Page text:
MORRISTOWN, NJ (Morris County) – Names that will carry them with dignity and fidelity throughout their careers as Morris County K-9s have been chosen for two endearing puppies donated to the Morris County Sheriff’s Office K-9 Section.
The puppies, a 5-month-old female Belgian Malinois, was donated by Jeff Riccio, founder and trainer at Riptide K9 in Plymouth, Massachusetts and 10-week-old male Labrador Retriever, was donated by Walter Quense, founder and trainer of onPOINT-K9 in Bernards Township.
Both donors have a professional relationship with K-9 Section Detective Corporal Michael McMahon. The donations will save Morris County about $12,000 that otherwise would have been spent on new dogs for the K-9 section.
The Morris County Sheriff’s Office asked for the public’s help in naming them and received 398 submissions on its Facebook page.
Two people suggested the dogs be named in memory of Dover Police Officer Arthur J. Ohlsen, III, and Mount Arlington Police Officer Joseph S. Wargo, who both died in the line of duty.
In honor of the two Officers, the Belgian Malinois has been named JoJo, after Officer Wargo. The Labrador Retriever will answer to Odie, which was Officer Ohlsen’s nickname on the police force.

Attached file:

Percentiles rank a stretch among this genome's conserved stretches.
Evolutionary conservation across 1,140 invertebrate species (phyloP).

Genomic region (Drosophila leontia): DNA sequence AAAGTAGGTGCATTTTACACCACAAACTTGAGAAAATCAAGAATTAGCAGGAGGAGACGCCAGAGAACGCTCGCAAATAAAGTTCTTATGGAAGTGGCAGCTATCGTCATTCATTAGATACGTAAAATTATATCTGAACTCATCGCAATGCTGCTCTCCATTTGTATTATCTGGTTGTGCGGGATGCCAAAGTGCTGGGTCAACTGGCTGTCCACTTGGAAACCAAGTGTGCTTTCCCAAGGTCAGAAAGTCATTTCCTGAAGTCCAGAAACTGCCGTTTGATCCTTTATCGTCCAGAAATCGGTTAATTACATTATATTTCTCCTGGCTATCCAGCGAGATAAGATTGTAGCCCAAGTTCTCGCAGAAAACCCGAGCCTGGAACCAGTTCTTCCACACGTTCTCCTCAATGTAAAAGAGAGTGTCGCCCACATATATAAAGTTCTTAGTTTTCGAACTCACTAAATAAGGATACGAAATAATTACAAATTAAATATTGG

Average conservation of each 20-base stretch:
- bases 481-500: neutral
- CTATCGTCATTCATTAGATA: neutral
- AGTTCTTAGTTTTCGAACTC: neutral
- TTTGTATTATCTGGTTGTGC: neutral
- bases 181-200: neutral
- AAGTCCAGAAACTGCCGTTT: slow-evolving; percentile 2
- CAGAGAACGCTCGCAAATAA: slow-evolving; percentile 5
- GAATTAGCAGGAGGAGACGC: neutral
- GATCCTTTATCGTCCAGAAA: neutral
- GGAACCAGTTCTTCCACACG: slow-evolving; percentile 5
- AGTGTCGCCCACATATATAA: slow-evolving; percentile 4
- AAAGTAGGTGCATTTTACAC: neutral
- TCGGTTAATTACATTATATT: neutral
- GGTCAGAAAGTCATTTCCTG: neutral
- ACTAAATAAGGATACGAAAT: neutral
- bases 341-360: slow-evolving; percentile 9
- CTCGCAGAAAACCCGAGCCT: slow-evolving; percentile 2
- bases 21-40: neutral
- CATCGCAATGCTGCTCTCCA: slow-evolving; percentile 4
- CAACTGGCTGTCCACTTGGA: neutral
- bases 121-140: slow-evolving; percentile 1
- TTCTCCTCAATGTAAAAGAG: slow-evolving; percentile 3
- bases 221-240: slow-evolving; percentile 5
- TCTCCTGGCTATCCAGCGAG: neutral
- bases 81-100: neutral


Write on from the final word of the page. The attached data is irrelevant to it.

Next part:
“Officers Ohlsen and Wargo are still remembered and very much missed. Naming these beautiful dogs who are partnered with Morris County Sheriff’s Office K-9 Detectives for them keeps their spirits alive within the law enforcement community,” Morris County Sheriff James M. Gannon said.
Ohlsen, an 18-year veteran of the Dover Police Department, was struck in 2003 by a New Jersey Transit train under the Salem Street overpass in Dover as he directed fire apparatus to the scene of a blaze on the tracks and tried to ensure that people known to congregate by the tracks were not in danger.
Officer Wargo was struck in his patrol vehicle on Route 80 in Roxbury Township in 2011 by a driver who admittedly was impaired on drugs. Despite efforts by police and emergency medical technicians to save him, Officer Wargo died. The driver pleaded guilty to aggravated manslaughter and in 2013 was sentenced to 20 years in state prison.
“I think this is an amazing tribute to my father. Both my family and myself want to thank the Morris County Sheriff’s Office and everyone that voted for naming of the new K-9 puppies after him,” said Officer Trevor Ohlsen.
Officer Wargo’s widow, Amy Wargo, said she was deeply touched by the gesture and that she still has two pugs she shared with her husband before his death eight years ago.
“This is really special. It shows that Joe has not been forgotten. He would be over the moon about it,” said Amy Wargo.
Odie has begun training in explosives detection through odor recognition exercises and JoJo will be trained in search and rescue and accelerant detection.
The specialized training will take up to six months before certification occurs. But both dogs will likely not start their official working careers until they are a year old and more mature.